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OP16. Adding ciprofloxacin to adalimumab results in a higher fistula closure rate in perianal fistulizing Crohn's disease [on behalf of ICC (Initative on Crohn's and Colitis)]

P. Dewint1, B. Hansen1, E. Verhey1, B. Oldenburg2, D.W. Hommes3, M. Pierik4, C. Ponsioen5, H. van Dullemen6, M.G. Russel7, A. van Bodegraven8, C.J. van der Woude1

1Erasmus Medical Center, Department of Gastroenterology & Hepatology, Rotterdam, Netherlands; 2University Medical Centre Utrecht, Department of Gastroenterology, Utrecht, Netherlands; 3UCLA, Division of Digestive Diseases, Los Angeles, United States; 4Maastricht University Medical Center, Dept of Gastroenterology, Maastricht, Netherlands; 5Academic Medical Center, Gastroenterology and Hepatology, Amsterdam, Netherlands; 6UMC Groningen, Gastroenterology, Groningen, Netherlands; 7Medisch Spectrum Twente, Gastroenterology, Enschede, Netherlands; 8VU University Medical Center, Gastroenterology, Amsterdam, Netherlands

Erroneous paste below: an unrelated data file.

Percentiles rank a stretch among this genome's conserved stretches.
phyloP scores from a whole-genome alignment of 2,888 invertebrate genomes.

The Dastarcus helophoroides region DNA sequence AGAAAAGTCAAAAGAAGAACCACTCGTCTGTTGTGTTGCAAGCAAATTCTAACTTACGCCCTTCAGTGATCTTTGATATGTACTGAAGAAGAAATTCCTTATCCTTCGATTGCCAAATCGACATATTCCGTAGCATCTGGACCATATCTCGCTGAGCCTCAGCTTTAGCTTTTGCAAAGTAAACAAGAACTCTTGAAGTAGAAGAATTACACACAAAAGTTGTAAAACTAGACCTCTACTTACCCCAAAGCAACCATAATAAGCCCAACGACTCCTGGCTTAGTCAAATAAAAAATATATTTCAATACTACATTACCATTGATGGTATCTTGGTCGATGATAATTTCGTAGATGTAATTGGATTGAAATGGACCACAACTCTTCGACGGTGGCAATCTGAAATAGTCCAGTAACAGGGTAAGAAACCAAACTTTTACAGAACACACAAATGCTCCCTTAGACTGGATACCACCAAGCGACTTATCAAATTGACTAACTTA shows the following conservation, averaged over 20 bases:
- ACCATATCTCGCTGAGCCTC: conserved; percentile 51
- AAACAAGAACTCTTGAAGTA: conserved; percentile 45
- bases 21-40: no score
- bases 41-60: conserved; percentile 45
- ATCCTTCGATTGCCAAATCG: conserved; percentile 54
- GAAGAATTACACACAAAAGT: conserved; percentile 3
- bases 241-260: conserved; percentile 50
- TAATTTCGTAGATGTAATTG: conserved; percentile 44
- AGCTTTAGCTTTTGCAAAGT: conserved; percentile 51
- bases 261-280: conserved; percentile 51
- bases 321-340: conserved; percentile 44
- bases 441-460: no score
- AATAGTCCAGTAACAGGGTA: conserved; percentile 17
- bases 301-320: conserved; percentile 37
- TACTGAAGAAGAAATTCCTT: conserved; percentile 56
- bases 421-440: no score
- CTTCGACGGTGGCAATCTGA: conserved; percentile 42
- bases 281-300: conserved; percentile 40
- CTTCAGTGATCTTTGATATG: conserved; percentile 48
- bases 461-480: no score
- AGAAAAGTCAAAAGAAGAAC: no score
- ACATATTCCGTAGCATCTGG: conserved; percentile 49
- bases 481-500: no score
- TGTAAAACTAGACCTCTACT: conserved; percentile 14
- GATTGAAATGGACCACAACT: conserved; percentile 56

Background: Both anti‑TNF agents and antibiotics have shown their efficacy for the closure of perianal Crohn's fistulas. The existence of an additive effect of combination therapy for fistula closure remains to be demonstrated.

Methods: A multicenter, double-blind, placebo controlled trial, supported by Abbott Laboratories, was conducted, evaluating adalimumab in combination with ciprofloxacin or placebo in the treatment of active fistulizing, perianal disease (ADAFI).

Seventy-four patients with Crohn's disease related perianal fistulas were enrolled. After randomization, all patients received induction therapy with adalimumab subcutaneously (160 mg on week 0, 80 mg on week 2), followed by maintenance therapy (40 mg every other week) and were co-treated with placebo or ciprofloxacin 500 mg twice daily for 12 weeks, depending on the randomization arm. The primary endpoint was clinical response, defined as a reduction of at least 50% of the number of draining fistulas from baseline to week 12.

Results: 37 patients were allocated to the placebo-treatment, whereas 35 patients received ciprofloxacin. The primary endpoint was met in 50% of placebo treated patients and in 74% of ciprofloxacin treated patients (p = 0.048). However, this difference did not remain significant (p = 0.453) at week 24, with clinical response in 55% of placebo treated patients versus 64% in the ciprofloxacin co-treatment arm.

Conclusions: For the induction of perianal fistula closure in Crohn's disease, combination therapy of adalimumab and ciprofloxacine is highly effective and can be advocated over adalimumab alone. After discontinuation of antibiotic therapy, the initial beneficial effect of co-administration on fistula closure rate is not maintained.